A Lady Who Means Well and Gives Free Advice on the Internet

“Open to your childlike spirit by creating experiences that infuse awe, wonder, and delight in your everyday life.” ~ A Lady Who Means Well and Gives Free Advice on the Internet

I see variations of this advice all the time, usually on blogs that talk about creativity without being terribly creative. I think Jesus even said something in that vein, “Suffer the little children to come unto me and do not hinder them for to such belong the Kingdom of Heaven… (The “suffer” part slays me).” I bet you’ve heard that sermon. I mean, “be childlike, play, have fun…” What’s not to like, especially for arty types who are already suspected of indulging in such decadent ego states? Shouldn’t it go without saying that childhood represents all that’s good and wonderful in life? How could anyone question the righteousness of all those little baby spirits?

Hold my beer.

The theory goes that creativity rests in untapped reservoirs just waiting to burst forth in the childhood ego state. Freud called it “Id.” As we confront the world, this natural child ego state gets repressed and bottled up. (Grown-ups call this “socialization.”) Creative types are the ones who can “play” by summonsing those child ego states into adulthood. Artists like Picasso are offered as prime examples of this kind of creative play, like the joy a child gets from finger-painting. Sounds like fun, huh? “Open to your childlike spirit… awe, wonder and delight in your everyday life…” Just make that your mantra first thing every morning and life will be grand.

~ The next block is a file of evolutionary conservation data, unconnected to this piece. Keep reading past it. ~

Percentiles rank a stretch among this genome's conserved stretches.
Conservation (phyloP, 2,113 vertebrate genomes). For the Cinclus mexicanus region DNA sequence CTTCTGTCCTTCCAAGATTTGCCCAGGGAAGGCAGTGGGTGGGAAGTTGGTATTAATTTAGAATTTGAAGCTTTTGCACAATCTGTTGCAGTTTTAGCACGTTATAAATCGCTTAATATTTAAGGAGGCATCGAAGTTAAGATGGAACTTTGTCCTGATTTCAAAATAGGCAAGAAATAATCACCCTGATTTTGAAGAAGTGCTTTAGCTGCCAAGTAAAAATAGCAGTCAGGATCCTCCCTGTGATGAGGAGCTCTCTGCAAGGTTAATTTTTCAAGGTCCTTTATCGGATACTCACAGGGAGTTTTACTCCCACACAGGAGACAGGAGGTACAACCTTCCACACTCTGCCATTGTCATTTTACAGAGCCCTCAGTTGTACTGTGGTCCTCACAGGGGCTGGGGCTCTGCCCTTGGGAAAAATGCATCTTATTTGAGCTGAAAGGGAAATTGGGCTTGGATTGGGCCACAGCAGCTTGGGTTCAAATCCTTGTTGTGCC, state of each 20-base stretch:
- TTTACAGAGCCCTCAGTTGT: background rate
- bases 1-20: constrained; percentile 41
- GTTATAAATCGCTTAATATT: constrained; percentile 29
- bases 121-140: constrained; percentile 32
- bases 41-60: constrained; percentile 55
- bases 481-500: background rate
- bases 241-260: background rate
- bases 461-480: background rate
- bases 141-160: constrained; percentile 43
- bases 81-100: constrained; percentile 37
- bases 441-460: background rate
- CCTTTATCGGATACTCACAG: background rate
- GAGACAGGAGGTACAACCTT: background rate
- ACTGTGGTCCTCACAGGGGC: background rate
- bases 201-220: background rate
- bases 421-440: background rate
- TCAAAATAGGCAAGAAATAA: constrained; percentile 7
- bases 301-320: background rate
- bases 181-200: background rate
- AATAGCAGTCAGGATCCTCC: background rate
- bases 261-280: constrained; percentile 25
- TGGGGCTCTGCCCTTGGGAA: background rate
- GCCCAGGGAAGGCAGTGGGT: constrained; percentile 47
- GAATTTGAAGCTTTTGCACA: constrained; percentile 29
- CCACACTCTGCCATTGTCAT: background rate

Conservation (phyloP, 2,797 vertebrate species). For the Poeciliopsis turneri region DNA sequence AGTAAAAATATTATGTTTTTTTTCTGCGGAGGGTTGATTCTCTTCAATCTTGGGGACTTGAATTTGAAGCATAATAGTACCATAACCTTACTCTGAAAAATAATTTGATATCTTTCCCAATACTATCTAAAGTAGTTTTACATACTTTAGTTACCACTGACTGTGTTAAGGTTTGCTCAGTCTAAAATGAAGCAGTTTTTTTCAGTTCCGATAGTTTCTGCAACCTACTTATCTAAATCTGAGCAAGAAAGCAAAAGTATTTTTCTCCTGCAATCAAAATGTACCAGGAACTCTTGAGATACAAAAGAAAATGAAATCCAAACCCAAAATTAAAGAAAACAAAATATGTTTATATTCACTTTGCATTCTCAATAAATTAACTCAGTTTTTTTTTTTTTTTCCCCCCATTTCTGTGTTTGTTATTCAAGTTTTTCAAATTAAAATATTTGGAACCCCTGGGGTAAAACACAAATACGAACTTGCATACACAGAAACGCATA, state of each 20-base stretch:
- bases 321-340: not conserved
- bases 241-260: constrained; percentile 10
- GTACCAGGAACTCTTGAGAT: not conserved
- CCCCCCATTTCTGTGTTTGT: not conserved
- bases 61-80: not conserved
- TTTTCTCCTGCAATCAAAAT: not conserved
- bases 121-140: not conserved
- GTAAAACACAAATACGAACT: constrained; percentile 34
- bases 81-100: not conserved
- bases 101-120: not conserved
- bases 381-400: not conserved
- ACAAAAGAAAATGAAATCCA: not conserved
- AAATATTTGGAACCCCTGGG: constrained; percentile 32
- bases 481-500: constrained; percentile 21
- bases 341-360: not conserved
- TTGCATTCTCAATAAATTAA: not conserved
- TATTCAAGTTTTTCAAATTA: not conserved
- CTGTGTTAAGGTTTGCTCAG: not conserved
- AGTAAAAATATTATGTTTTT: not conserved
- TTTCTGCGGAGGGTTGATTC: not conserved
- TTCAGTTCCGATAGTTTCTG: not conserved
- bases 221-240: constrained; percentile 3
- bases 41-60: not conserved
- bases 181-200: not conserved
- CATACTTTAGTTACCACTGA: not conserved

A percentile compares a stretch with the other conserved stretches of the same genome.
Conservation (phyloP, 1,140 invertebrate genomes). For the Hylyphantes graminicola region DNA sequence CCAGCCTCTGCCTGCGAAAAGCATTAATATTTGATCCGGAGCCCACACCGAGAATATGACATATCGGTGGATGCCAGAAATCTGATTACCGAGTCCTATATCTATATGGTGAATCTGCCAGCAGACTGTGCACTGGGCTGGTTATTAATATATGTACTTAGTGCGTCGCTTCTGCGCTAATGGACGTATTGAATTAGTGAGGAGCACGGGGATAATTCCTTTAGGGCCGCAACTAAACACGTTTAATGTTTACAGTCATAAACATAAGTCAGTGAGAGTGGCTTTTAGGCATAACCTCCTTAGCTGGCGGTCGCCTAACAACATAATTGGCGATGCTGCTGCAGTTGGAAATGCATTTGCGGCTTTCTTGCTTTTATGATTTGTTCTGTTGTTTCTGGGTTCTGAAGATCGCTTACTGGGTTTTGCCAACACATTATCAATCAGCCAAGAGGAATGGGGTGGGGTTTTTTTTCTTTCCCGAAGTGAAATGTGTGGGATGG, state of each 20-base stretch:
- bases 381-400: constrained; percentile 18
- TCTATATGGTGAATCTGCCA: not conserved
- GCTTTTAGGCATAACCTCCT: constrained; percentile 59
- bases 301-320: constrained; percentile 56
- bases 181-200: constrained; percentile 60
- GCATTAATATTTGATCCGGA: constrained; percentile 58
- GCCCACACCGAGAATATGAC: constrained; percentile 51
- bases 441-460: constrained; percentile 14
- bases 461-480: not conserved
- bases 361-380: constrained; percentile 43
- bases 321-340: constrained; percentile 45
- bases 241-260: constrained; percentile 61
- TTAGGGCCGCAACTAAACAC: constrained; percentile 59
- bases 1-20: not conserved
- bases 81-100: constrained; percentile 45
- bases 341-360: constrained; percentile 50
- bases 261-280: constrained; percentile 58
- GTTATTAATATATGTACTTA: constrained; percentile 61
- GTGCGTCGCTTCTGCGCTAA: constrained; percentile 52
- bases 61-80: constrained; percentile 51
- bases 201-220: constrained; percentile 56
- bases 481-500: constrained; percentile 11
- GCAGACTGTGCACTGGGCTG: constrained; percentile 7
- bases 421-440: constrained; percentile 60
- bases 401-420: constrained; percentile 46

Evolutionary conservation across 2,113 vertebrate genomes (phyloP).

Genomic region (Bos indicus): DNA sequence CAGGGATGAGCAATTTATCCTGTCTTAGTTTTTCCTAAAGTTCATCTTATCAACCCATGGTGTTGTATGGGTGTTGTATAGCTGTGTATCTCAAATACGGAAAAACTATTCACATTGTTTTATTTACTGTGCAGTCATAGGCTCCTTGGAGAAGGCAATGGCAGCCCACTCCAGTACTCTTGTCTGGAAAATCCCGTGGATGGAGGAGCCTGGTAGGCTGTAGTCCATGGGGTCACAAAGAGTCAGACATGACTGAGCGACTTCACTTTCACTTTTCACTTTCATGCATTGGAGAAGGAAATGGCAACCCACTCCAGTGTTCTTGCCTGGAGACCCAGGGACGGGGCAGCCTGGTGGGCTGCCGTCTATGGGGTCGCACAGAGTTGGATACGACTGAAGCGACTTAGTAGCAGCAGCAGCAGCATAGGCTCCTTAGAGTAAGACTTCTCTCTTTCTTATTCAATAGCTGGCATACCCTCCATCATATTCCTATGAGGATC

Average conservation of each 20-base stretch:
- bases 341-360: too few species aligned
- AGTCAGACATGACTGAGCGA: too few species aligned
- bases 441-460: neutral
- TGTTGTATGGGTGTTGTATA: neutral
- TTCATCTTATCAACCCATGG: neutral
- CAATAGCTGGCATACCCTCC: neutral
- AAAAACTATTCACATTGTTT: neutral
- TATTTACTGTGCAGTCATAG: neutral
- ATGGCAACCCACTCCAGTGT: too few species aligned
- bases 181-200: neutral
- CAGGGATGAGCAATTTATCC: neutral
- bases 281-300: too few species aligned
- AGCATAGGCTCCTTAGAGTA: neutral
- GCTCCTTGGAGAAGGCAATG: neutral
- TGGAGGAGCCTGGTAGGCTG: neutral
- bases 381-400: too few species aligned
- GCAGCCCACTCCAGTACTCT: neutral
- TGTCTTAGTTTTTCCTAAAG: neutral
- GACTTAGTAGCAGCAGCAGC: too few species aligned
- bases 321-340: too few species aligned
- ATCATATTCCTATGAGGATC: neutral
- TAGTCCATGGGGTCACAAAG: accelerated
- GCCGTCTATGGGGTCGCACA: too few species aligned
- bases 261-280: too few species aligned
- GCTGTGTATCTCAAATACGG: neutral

“Lions and tigers and bears, oh my!”

I guess the thing that bothers me about this “advice” is that it is just so damned glib. It shows a lack of understanding and sensitivity. Lo, a new commandment I give unto you: don’t go telling anybody what to do with their internal emotional states before you get to know them. You’re thinking sunshine and roses, but you may be plunging that other person into the deepest pit of hell.If you want to compassionately advise people, you must listen to them first.

An example: I had dangerous asthma when I was a child, starting when I was around six and continuing into my mid-teens. This involved things like awakening in the night, alone in the darkness, unable to breathe. This was followed by a frantic race to the hospital to get epinephrine injections – the only immediate relief for that kind of attack that was known at the time. The worst part of it was seeing the fear in my parents’ faces, and knowing that this was indeed dangerous. I had a pretty good childhood on balances, but if you want to take me back to my childhood, it’s going to get scary.

Another example: I worked for a while in a children’s forensic psychiatry unit. The chaplains at the hospital made a big deal of having worship services on Sunday for the kids. This would be followed predictably by half of the girls in their unit going nuts on Sunday afternoon. The chaplains thought their glowing love talk would be a great comfort. It took us a while to figure it out, but we did. The girls having the episodes almost without exception had been molested by a male relative, often their father, so when the chaplains solemnly intoned, “Our Father who art in heaven…” the girls were being triggered by their terrestrial male kin. Not everyone had a great childhood.

Most of the creative people I know personally do what they do because they enjoy the work; they are good at what they do, and they can feed themselves by doing it. They are professionals and get the job done ahead of schedule and under budget. There is too much competition to mess around. Pros may have their playful moments, but their ability to work doesn’t depend on their ego state or magical powers bestowed upon them at birth by a benevolent universe.